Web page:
PSAf uses a number of innovative communication for development methodologies aimed to empower poor and marginalised communities with information necessary for informed decision-making and knowledge management.
Radio Listening Clubs
An RLC is a group of 25 to 30 community members who marginalized, underprivileged, and/or vulnerable, and come together with a common purpose of gaining knowledge, share ideas and find local solutions or invoke external intervention on socio-economic challenges in their community. Based on a schedule agreed upon with a particular radio station servicing the community, clubs in that geographical area develop content for broadcast and/or listen to tailored radio programmes.
The guiding principle or motto for RLCs is “LISTEN, DISCUSS and ACT”. This implies that the RLC members commit themselves to coming together to listen to radio programmes at scheduled times on a particular day. After listening to the programme they spend time to discuss key issues that formed the core of the programme they have just listened to and examine the relevance and practical use of the information. The clubs are, by design of the concept, expected to act on the information collectively and individually in various ways to better their well-being.
Interactive Radio Programmes
An Interactive Radio Programme (IRP) is a live radio programme involving appearance of an authority on radio on a topical development issue. It provides for audience engagement through phone and other communication channels, and has an advantage of instant two-way engagement between the public and the experts or authorities. This type of programme accords ordinary citizens an opportunity for instant interaction on radio between the two parties with a possibility for conclusive feedback on the issues raised.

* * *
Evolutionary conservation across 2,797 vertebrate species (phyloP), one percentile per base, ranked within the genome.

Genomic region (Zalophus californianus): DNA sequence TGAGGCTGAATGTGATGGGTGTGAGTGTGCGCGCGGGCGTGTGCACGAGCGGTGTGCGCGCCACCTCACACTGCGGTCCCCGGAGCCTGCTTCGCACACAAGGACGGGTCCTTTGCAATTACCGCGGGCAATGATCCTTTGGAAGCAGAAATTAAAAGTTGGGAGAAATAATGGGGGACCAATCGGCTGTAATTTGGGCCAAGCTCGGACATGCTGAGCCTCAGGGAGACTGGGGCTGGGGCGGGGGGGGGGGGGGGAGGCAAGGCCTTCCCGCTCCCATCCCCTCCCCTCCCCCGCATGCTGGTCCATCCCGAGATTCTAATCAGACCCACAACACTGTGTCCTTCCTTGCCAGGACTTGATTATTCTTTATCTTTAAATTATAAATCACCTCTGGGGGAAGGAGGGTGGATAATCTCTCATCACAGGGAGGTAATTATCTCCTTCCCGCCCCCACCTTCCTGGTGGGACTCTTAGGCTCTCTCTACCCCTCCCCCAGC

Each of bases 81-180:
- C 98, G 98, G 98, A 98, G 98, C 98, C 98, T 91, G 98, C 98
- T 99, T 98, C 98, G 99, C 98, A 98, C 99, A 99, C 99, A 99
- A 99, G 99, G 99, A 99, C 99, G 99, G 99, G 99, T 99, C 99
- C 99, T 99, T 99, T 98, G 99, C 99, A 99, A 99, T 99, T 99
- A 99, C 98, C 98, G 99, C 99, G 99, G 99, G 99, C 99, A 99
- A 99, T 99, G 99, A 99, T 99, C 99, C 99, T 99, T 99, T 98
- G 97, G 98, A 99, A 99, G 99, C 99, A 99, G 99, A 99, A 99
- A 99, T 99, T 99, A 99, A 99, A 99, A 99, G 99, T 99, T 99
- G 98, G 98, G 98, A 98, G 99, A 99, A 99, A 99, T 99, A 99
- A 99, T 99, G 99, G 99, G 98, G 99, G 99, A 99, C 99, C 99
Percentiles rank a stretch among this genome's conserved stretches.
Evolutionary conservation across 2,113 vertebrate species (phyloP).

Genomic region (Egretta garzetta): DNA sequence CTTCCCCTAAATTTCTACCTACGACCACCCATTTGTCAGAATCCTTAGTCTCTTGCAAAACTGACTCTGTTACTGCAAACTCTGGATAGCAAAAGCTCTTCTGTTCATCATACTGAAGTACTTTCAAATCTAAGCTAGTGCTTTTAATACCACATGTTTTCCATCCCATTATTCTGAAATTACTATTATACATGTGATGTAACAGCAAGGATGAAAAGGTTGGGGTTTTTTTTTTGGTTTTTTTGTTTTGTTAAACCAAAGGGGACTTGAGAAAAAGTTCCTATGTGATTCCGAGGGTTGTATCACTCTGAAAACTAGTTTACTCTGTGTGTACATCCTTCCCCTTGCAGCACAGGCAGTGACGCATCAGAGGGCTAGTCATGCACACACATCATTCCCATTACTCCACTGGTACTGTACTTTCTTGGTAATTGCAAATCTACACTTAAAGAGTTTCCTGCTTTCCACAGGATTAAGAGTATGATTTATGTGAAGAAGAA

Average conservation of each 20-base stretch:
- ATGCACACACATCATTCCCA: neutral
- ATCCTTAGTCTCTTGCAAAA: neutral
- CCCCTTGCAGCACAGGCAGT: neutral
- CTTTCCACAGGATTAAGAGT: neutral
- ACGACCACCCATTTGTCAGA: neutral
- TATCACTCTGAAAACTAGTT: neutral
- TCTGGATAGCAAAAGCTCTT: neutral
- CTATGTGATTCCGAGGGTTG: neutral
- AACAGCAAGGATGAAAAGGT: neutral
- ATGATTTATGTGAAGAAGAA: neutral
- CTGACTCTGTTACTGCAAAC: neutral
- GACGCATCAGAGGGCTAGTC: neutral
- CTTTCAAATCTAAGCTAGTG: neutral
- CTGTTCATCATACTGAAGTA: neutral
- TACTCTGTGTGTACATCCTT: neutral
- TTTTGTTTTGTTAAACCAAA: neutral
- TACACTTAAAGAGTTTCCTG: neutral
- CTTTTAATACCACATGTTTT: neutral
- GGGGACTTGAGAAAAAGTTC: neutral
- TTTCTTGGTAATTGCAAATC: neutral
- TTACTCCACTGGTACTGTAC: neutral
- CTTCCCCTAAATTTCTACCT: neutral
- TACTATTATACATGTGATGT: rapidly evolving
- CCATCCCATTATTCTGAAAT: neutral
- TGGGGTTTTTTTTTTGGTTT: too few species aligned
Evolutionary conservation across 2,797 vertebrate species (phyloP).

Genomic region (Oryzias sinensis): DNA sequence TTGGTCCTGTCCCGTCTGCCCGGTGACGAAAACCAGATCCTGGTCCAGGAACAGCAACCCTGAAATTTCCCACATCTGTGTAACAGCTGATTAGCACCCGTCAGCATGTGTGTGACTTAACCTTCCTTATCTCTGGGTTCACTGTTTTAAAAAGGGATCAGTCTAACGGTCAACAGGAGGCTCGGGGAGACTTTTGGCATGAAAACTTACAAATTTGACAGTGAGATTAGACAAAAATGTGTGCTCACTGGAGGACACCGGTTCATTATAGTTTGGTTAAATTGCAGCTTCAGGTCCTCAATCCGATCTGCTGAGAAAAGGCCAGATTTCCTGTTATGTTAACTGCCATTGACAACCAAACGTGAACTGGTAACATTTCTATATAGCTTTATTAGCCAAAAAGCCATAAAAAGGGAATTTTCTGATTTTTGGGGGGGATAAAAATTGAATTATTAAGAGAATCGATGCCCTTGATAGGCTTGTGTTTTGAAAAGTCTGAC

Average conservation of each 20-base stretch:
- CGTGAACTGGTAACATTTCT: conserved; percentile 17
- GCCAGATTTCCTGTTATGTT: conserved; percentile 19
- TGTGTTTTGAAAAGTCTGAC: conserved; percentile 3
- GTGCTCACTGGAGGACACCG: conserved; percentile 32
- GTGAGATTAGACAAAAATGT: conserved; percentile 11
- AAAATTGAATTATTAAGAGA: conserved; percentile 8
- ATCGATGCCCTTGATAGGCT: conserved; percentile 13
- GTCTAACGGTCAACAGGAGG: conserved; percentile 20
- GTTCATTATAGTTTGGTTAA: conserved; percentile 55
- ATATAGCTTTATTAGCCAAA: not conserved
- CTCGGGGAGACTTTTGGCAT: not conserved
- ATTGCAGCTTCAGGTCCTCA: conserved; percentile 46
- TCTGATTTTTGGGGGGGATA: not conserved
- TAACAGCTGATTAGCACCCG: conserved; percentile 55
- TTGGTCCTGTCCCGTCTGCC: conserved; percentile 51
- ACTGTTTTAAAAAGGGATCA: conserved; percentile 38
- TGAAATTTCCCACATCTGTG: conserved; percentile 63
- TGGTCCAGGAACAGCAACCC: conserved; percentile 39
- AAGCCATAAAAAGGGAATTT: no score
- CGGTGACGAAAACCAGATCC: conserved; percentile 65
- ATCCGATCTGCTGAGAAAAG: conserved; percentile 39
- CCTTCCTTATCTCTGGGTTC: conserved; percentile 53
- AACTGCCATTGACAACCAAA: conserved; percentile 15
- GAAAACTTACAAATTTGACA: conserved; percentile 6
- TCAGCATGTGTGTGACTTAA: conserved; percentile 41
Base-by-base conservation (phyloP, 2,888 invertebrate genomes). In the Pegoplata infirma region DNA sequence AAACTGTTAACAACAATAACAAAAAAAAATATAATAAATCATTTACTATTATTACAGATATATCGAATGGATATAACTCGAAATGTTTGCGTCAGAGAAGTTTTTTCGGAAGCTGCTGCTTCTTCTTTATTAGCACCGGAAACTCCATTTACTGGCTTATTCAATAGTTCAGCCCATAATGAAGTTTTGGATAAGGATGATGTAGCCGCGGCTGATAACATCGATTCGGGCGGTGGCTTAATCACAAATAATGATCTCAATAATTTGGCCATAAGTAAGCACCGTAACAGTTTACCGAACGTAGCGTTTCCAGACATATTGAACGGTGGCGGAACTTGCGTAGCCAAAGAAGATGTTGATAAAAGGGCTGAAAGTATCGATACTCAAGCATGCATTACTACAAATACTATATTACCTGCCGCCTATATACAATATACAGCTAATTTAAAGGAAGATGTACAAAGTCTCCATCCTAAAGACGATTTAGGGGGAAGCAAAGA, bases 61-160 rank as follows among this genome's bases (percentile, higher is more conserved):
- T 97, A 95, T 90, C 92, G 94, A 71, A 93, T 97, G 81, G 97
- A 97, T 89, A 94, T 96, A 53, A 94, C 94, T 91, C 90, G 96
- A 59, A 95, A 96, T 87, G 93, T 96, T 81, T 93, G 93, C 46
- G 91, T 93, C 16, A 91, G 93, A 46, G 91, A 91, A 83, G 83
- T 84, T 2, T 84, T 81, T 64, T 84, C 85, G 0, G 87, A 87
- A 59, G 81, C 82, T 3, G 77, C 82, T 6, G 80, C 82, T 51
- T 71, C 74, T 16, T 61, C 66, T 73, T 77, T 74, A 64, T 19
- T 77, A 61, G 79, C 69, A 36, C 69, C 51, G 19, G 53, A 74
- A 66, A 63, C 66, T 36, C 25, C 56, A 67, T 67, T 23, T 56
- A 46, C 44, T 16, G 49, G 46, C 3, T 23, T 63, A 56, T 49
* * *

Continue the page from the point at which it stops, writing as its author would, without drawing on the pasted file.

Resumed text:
A Round Table Discussion (RTD) is a forum of stakeholders in a given geographical or thematic area who come together discuss and find possible solutions to issues affecting the community, a country or thematic area. These RTDs are attended by community representatives and other relevant stakeholders that include government at local area level who could be sufficient to respond to the challenges raised in the discussions. The proceedings are also recorded on audio and video. These recordings are transmitted on a broadcasting station with a wider reach so that issues of discussion are known and attended to by national level authorities.
Media Fellowships are a special logistical support in the form of cash provided to journalists to produce well-researched, investigative and in-depth stories on a particular subject. This is tied to a meticulous training and selection process which result in the qualifying journalists being supported. Media Fellowships are another way PSAf fosters close work relationships with the media in the delivery of its communication for development work. They enhance the capacity of the media to report on matters critical to development for the ordinary citizens, and enable the media to get to know and understand the subject and have the ability to report in a manner that promotes development in communities, particularly those in underprivileged rural areas.
A policy brief is a result of a policy analysis, which seeks to provide insight into a particular policy of interest and propose ways to make it attainable or more responsive to the aspirations of the citizenry. Having good policies is one thing and implementing them properly for the benefit of the public is another. Sometimes policies have failed to adequately respond to people’s expectations due to some inherent weaknesses or the manner in which they are implemented. Therefore policy reviews are necessary to enhance their efficacy in performing their intended purpose.
You can access a PDF version of our publication on PSAf Methodologies below: